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Language, Work, and Reality in Wendell Berry

Language, Work, and Reality in Wendell Berry

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Published by ADM
Essay on Berry's "Sex, Economy, Freedom, and Community"
Essay on Berry's "Sex, Economy, Freedom, and Community"

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Published by: ADM on Mar 13, 2008
Copyright:Attribution Non-commercial


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Berry on Language, Work, and Reality13 February 199
In his
Sex, Economy, Freedom
Wendell Berry explores the contemporary gapbetween abstract and real-world economics. While he argues that people have becomepreoccupied with useless information instead of useful work, he also introduces a series of dichotomies that goes beyond community economics and touches on the fundamentalrelationship between the words we speak and thS mean~. This relationship functions todefU::ur perception of reality, and Berry worries that global industries are controlling that
perception. His opening statement that "This is a book about sales resistance" (xii)belies the
difficult philosophic (and philological) tensions underpinning many of Berry's ideas.In resisting sales, according to Berry, we must resist "the language ...and categories of 
this ubiquitous sales talk" (xii) and separate what we are told we need from what we really (need. Berry seems to posit himself as a steward not only of the Kentucky outback, but also of words, as though he and other writers were warring "againstsalesmen. This "first duty of writers" implies a disjunction between language and reality, in which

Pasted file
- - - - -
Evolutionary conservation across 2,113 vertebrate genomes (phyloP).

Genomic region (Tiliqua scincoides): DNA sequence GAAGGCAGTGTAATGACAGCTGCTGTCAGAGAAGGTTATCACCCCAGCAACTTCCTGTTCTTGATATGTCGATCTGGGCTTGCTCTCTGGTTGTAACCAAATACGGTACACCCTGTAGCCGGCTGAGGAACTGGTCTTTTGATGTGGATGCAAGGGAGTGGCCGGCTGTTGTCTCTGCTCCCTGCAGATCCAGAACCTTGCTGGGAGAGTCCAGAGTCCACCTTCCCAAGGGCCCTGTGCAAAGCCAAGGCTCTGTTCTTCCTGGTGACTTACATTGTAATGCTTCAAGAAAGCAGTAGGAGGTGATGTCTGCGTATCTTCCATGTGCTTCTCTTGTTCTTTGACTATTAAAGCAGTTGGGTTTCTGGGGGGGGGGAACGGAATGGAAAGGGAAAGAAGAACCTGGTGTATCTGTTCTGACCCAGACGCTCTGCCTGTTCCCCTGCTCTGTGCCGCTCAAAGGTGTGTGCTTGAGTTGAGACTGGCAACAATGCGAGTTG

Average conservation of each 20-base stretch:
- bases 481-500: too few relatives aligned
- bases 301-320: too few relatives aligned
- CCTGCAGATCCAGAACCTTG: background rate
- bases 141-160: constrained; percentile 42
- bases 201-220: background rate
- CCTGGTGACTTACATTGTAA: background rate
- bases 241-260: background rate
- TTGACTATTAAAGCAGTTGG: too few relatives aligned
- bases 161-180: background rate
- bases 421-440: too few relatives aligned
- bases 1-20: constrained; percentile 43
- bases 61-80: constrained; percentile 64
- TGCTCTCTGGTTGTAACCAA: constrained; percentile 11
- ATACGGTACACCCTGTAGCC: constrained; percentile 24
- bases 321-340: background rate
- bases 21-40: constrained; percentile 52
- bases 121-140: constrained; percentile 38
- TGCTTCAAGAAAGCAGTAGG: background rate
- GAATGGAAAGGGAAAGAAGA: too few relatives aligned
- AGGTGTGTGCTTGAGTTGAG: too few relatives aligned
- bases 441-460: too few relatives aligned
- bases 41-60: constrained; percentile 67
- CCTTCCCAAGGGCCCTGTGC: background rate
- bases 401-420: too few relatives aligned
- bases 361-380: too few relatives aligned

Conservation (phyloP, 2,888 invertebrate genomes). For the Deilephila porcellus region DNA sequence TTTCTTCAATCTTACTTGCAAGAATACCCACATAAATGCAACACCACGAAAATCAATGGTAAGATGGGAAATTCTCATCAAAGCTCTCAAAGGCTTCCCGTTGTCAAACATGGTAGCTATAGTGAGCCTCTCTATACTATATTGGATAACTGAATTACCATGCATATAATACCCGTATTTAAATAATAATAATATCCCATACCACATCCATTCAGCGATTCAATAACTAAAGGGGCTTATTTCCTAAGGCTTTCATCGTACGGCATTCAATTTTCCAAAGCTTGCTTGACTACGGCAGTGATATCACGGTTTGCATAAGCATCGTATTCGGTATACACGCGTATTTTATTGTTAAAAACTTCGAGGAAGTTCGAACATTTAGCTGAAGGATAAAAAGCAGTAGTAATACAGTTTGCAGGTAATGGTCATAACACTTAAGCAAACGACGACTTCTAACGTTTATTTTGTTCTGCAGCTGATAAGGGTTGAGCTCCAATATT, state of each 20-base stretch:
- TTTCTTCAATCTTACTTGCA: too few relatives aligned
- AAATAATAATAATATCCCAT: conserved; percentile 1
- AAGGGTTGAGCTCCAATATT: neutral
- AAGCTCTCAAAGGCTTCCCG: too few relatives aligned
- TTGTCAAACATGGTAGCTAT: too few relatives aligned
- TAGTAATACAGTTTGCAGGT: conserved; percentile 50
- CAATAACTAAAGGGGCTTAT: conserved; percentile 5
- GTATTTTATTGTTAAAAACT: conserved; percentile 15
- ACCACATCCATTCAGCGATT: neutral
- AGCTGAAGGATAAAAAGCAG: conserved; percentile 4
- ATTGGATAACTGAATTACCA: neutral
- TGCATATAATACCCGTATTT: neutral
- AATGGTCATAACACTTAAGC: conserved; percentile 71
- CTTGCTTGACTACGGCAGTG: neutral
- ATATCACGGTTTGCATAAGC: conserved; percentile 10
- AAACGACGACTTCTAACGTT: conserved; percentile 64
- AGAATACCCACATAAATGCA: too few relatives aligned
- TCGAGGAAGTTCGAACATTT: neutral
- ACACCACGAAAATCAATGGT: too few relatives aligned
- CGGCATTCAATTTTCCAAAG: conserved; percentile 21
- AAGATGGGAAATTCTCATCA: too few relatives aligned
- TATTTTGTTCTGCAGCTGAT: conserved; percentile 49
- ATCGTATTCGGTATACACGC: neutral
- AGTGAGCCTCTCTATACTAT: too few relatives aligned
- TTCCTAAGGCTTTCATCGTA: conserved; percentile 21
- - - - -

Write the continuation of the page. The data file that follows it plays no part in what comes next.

to need 
to want,
and a person devolves into a "human component."
isnot surprising that Berry,a poet, concernshimself with language, but the extent to which language affects his notions of reality and \)political economy is remarkable. In his preface and throughout his book, Berry assailssalespeople and other figures in an elite academic-corp orate-governmental cabal who haveused language not to convey reality, but to disguise it. Worse still, Berry fears the language of the elite has taken over the language of the common person, and their own words have lost atrue meaning. For Berry, this problem of language translates into a rift between the perceivedworld and the actual life-world.Under the impression that people have become disconnected from the reality of theirlives, and have succumbed to an identity "invented" (xii)by the elite, Berry hopes to reunitehis readers with lives of self-determined significance. To do so, he must encourage his readersto dispense w~y of the assumptions they hav: dev~d about lif~ ~i1omm
In his preface, "The Joy of Sales Resistance", Berry offers a pointedly reductive view of the
oppostition's opinions on matters ranging from education and multiculturalism to economics and
free trade. Berry's sarcastic tone and incessant list-making presents to the reader, in pre-packaged form, a system of beliefs that has already been sold to them by the institutional
,Q<f (
The lists and outlines, Berry shows, come specially designed for apathetic citizens who
"are expected to think and do and provide nothing for themselves" (xii). In presentingeverything from car options to political agendas in conveniently packaged forms, salesmen are
able to reduce the complexity of a given item to its most salient components, without everadmitting its entirety. For example, Berry suggests, the issue of education might be reducted toa sixteen-piece plan held together with a vague logic that ignores the details, but concentrates
on the manage~
Ule palabtbltr.'13erry